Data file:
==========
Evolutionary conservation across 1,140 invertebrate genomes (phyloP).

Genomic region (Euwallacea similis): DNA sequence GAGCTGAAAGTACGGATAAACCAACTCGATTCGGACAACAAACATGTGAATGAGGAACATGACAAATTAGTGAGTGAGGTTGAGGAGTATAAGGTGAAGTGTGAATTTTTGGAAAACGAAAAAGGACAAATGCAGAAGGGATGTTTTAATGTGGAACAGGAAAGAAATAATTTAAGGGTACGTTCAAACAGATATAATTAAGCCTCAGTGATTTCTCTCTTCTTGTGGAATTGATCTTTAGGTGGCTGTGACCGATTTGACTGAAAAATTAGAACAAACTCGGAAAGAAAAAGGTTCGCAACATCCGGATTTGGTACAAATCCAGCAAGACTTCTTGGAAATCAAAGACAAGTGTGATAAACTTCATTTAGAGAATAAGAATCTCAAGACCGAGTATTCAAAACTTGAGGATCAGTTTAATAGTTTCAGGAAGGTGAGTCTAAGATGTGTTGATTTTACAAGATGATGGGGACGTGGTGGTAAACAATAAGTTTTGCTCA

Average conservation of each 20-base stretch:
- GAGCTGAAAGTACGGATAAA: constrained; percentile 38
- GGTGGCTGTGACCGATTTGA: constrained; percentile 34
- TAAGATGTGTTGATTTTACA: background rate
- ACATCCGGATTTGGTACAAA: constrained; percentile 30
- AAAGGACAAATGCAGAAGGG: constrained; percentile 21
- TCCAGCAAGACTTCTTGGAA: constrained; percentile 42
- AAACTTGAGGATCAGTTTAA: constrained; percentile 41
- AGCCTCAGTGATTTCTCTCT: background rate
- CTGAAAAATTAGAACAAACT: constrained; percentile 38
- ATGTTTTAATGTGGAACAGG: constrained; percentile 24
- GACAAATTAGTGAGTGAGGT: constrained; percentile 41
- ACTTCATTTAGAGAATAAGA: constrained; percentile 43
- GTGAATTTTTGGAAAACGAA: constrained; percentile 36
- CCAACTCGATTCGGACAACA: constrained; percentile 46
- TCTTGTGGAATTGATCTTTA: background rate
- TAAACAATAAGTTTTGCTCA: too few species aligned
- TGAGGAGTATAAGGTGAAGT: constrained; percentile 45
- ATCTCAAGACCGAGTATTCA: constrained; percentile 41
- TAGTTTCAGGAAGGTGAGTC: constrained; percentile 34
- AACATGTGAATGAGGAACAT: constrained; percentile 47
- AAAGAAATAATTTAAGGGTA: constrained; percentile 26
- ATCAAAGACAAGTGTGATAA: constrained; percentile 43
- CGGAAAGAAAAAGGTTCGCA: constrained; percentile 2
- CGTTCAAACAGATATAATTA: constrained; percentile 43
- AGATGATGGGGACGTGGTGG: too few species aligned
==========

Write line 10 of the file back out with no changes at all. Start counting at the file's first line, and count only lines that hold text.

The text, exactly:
- AAACTTGAGGATCAGTTTAA: constrained; percentile 41